|Should We Be Careful What We Wish For?|
|Should We Be Careful What We Wish For?|
|Written by The Tic Doc|
|Saturday, 29 October 2011 18:16|
In the study of economics (yes I used to be an economist but I’m alright now), there is a term known as opportunity cost. Simply put, it means the cost of any activity measured in terms of the value of the next best alternative not chosen. Basically, it is what you give up by choosing one option over another.
The opportunity cost of a good night out is the £50 or so that you could have spent on something else. The opportunity cost of 3 Celtic Season Tickets, plus attending all away games, is …… well let’s not go down that route in case the wife is reading this but hopefully you get my drift (see note to Mr Keevins below).
In economic accounting, an assessment of opportunity cost is fundamental to evaluating the real performance of a company, it’s Board of Directors and senior management team. Ignoring opportunity costs may produce the illusion that all is well; the unseen costs of choosing a particular course of action are ignored in the Annual Report.
Many of us would have started to think about lost opportunities during the recent AGM. Even though we were warned to ‘be careful what we wished for’ and to ‘be grateful for what we had’, I started scribbling down some opportunity cost calculations.
Let’s start back in the transfer window of January, 2009. Most Celtic fans would agree that the failure to sign a striker not only cost us the 2009/2010 league title, but also the chance to move streets ahead of our financially strapped rivals. It is not an unreasonable assumption to think that investment in the team at that time could have guaranteed us participation in the Champions League for maybe the next four seasons. In monetary terms, this could equate to an opportunity cost of £60 million in lost Champions League revenue i.e. 4 seasons x £15m per season.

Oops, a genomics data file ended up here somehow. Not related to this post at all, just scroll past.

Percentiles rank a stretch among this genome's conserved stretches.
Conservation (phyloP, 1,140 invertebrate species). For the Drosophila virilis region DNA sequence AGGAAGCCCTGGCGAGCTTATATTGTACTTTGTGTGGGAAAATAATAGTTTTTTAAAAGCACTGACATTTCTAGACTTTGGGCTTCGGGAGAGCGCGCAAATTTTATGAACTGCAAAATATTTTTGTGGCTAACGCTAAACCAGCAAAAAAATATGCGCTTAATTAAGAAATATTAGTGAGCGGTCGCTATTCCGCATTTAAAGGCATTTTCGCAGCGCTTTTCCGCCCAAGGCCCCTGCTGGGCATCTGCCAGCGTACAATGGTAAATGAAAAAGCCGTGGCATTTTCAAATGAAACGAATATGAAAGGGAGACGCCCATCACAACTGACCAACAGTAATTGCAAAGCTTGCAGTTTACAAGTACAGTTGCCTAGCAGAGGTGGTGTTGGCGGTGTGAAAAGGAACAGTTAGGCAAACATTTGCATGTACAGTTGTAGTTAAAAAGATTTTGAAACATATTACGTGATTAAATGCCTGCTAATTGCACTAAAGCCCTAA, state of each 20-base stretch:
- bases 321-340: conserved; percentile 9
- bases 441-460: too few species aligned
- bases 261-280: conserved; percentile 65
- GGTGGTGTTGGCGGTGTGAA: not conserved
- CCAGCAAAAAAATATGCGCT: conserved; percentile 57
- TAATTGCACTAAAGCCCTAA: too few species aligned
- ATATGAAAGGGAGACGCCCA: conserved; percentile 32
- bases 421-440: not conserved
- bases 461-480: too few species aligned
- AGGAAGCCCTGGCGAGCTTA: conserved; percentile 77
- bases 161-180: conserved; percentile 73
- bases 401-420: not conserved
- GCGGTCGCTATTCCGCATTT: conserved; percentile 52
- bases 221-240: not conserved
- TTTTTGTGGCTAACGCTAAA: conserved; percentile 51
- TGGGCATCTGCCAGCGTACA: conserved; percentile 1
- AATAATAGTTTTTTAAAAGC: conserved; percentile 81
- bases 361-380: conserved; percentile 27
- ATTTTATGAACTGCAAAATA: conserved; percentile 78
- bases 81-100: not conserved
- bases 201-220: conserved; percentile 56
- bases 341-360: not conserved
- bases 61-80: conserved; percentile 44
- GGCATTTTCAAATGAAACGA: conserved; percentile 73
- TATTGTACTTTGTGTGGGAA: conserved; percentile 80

Let’s also assume that our Board had the foresight back then to see how tight things would become financially and the strategic vision to do something about it (I know this is a big assumption). They make the courageous decision to go down the crowd funding route by opening up ownership of the club to the ‘best supporters in the world’.
Using the power of social media to unite the Celtic diaspora, 100,000 Global Celts contribute £10 per month to part own the club. Decisions are made on a crowd sourced, democratic basis (including fans who cannot afford to contribute financially). Over the same four seasons mentioned above, this would contribute a further £48m to the club i.e. £1m per month x 48 months.
So in total, the opportunity cost of the Board’s narrow minded obsession with balancing the balance sheet could be as high as £108m over 4 years. Even if we discount that by 50%, it is still a very sizable loss of much needed revenue.
Compare the above sums with the investment made by DD and you will see where I am coming from. Over the last decade, a crowd funded ownership scheme, as described above, would have contributed £120m to Celtic. How much has DD invested over the same period?
‘Be grateful for what we have and be careful what we wish for’ – I don’t think so Mr Reid. There is another way. It’s called the Celtic Supporters’ Way.
Note to Sir Hugh: Mr Keevins, the next time you adopt an arrogant and condescending attitude towards a Celtic fan just because they ‘only spend a few hundred quid on a season ticket’ compared to the ‘millions invested by DD’, there is another concept that you should learn about – it’s called the life time value of a customer i.e. the amount of money a customer spends on a brand over his/her lifetime.
Consider this: a typical Celtic household/family might have 3 season tickets. To keep the maths simple, assume a season ticket price of £500. The season tickets have been in the possession of the family for 20 years – that’s a total family expenditure of £30,000 i.e. £1,500 per season for 20 years. Assuming that the family retain possession of said season tickets for another 20 years, their life time expenditure becomes £60,000 (not including travel, merchandise sales etc). This is serious money, Mr Keevins and a massive investment in Celtic so please show some respect. If said family also attend most away games then the amount of money spent becomes even more frightening, approximately £120,000 for the above family over their Celtic life.